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Author Topic: Carnival Vase tops $100,000 at auction  (Read 2178 times)

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Offline jsmeasell

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Carnival Vase tops $100,000 at auction
« Reply #10 on: May 13, 2006, 10:08:05 PM »
In the hoopla over prices paid, let's not forget the history of this piece. The fanciful story is that the vase was created by John W. Fenton to somehow honor the Amish plain people in and around Millersburg. In fact, the people depicted are not in the dress or custom of the Amish, and the vase was called "Holland vase" in an original inventory of the failing Millersburg plant (see Marie McGee's book for details).
James Measell, Historian
Fenton Art Glass Co.


Offline Frank

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Carnival Vase tops $100,000 at auction
« Reply #11 on: May 14, 2006, 08:09:25 AM »
Where did it's current name come from?

I realise that Carnival collectors are naming vases on discovery, but why not revert to the original name when it is uncovered?
Frank A.
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Offline Glen

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Carnival Vase tops $100,000 at auction
« Reply #12 on: May 14, 2006, 08:49:19 AM »
The name "People's Vase" was given it by Marion Hartung, who was one of the first writers and researchers on Carnival. Contemporary with Hartung was another well-known early researcher/writer - Rose Presznick. Rose gave the vase another name - she called it "First Thanksgiving".

Both of these names were given and in use long before the Millersburg (court ordered) 1911 inventory was found in which item number 70 was called "Holland Vase". It is extremely likely - but not 100% possible to be certain - that this was the People's vase. This is noted in Marie McGee's "Millersburg" book, edited by Dr. Measell.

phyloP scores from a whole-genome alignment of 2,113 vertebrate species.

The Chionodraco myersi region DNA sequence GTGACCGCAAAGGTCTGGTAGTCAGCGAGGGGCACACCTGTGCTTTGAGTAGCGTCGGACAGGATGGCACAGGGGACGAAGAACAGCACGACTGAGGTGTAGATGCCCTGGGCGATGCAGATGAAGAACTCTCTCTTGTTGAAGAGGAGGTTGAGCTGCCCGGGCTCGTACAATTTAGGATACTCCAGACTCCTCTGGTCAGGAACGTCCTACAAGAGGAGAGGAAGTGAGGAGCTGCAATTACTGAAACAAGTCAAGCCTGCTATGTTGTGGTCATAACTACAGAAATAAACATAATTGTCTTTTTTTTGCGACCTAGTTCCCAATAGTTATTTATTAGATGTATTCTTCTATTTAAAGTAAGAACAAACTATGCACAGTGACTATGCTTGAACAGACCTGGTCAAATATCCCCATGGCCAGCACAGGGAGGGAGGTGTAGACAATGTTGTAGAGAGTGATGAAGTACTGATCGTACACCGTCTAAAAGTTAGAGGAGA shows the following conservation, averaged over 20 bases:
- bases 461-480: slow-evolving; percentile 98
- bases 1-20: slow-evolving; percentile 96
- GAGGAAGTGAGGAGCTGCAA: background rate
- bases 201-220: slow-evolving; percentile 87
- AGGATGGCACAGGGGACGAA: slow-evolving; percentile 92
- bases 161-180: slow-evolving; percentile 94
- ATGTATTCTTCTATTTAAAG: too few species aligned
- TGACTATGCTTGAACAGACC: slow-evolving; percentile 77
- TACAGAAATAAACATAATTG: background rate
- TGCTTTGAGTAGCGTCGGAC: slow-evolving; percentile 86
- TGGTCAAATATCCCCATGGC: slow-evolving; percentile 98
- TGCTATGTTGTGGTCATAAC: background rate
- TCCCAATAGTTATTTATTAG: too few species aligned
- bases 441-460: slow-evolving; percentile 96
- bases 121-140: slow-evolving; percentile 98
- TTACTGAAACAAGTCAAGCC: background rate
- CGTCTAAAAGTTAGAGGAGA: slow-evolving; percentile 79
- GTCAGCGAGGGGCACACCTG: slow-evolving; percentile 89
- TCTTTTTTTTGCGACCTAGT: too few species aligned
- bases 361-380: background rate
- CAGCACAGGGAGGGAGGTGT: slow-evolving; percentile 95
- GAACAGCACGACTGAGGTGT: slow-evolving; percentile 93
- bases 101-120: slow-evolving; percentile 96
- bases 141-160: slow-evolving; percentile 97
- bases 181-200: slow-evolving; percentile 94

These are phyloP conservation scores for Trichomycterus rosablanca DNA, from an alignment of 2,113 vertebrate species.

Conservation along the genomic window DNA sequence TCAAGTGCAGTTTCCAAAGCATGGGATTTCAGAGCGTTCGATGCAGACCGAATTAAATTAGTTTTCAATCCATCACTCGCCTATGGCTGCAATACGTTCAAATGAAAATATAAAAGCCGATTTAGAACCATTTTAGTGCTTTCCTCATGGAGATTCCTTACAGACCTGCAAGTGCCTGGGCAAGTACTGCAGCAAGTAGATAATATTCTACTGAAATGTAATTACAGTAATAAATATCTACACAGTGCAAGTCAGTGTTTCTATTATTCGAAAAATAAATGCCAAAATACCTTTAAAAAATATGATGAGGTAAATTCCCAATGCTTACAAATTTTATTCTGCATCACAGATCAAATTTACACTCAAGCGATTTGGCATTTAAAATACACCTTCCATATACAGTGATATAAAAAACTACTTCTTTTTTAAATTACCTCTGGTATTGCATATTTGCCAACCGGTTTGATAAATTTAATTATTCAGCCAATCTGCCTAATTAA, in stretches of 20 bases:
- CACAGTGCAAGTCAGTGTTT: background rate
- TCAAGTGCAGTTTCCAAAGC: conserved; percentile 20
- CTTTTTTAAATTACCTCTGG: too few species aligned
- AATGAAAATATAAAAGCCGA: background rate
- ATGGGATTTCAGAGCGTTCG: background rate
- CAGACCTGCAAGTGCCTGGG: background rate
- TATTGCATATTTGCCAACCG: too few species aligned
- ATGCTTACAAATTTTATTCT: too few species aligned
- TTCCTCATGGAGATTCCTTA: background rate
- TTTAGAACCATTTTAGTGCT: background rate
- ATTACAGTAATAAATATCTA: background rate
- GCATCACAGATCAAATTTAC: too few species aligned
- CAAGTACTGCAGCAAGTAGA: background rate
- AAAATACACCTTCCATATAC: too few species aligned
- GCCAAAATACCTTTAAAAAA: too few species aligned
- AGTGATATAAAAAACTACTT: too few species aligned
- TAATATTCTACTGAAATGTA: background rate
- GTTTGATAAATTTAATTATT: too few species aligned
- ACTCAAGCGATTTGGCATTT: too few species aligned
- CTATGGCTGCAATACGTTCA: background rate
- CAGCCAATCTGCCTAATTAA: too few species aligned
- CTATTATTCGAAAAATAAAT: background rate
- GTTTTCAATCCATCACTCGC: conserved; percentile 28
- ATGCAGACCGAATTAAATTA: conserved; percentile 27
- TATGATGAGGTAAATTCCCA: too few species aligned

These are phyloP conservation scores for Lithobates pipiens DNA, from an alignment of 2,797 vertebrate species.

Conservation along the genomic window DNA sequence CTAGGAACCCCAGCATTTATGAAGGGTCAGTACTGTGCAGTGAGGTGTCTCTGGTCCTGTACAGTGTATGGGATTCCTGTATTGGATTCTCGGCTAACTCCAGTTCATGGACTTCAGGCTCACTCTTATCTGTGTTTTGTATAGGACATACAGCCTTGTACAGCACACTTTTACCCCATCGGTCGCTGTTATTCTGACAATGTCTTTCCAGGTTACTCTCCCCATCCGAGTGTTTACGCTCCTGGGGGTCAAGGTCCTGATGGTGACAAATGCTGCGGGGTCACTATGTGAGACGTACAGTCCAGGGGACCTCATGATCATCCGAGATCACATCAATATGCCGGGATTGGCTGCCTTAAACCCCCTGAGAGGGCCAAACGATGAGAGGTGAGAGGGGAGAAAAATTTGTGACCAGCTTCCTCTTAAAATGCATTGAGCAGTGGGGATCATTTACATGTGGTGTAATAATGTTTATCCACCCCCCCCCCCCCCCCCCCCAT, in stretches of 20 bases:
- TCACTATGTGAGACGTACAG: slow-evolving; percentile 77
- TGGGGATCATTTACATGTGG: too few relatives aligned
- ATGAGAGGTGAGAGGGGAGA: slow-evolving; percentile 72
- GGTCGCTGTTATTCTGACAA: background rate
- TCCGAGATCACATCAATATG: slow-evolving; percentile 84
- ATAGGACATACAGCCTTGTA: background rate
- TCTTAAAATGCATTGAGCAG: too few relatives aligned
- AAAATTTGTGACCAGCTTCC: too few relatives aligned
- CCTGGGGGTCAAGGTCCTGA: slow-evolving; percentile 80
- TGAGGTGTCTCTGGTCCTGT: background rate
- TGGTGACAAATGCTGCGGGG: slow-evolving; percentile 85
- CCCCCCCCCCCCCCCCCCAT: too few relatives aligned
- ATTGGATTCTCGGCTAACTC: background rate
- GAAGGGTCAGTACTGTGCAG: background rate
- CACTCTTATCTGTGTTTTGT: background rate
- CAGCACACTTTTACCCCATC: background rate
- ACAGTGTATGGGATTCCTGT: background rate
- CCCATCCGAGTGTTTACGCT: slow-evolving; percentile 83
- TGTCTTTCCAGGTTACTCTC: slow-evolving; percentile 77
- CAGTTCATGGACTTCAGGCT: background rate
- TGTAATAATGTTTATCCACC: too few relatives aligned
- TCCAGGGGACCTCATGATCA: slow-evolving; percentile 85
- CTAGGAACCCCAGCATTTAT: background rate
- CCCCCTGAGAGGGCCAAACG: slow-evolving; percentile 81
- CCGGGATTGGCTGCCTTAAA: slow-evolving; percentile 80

So why not revert to the original name when that is discovered? A good question and I'll try to answer it.

First, the name People's Vase has been in use by collectors for a long time. Longer than the knowledge that it might have been originally referred to as "Holland". The name is in the collectors' language and terminology. Making a fundamental alteration like that may be a scholarly thing to do, but it isn't the way it works in practice.

I have found many "original" names for patterns in my research. But it would be impossible to hope that the original names might become common currency in the collector's vocabulary. A good example would be Brockwitz' "Rose Garden" pattern. The Brockwitz name for this was "Rosen". The Eda name for it (yes they made it too) was "Rosor". I have made all of these names known to Carnival Glass collectors....and so which of the names do you think is the one that the pattern is known by? "Rose Garden" of course. That was the name given to it by Hartung (back in the 1960s) and that's the name that sticks.

My personal approach to this (and I think I have mentioned it before on the GMB, but I certainly have stated it clearly in Carnival Glass circles) is that in my (strictly "our") books I use all known names. Thus Rose Garden has the "aka"s I mentioned above.

So, back to Dr Measell's comment about "hoopla". First let me say that I never - never - forget the history of any piece of glass. I have researched and written extensively on the history of Carnival Glass. However, when I posted about this particular auction, I felt (and still do) that the social history being made in front of our eyes is worthy of study. The unfolding history regarding changes of ownership and the corresponding detailed documentation of the People's Vase is (in my humble opinion) fully deserving of attention.

Glen Thistlewood
Just released—Carnival from Finland & Norway e-book!
Also, Riihimäki e-book and Carnival from Sweden e-book.
Sowerby e-books—three volumes available
For all info see www.thistlewoods.net
Copyright G&S Thistlewood


Offline Frank

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Carnival Vase tops $100,000 at auction
« Reply #13 on: May 14, 2006, 09:51:19 AM »
An impressive response Glen, I bow to your quality approach. Thank you.
Frank A.
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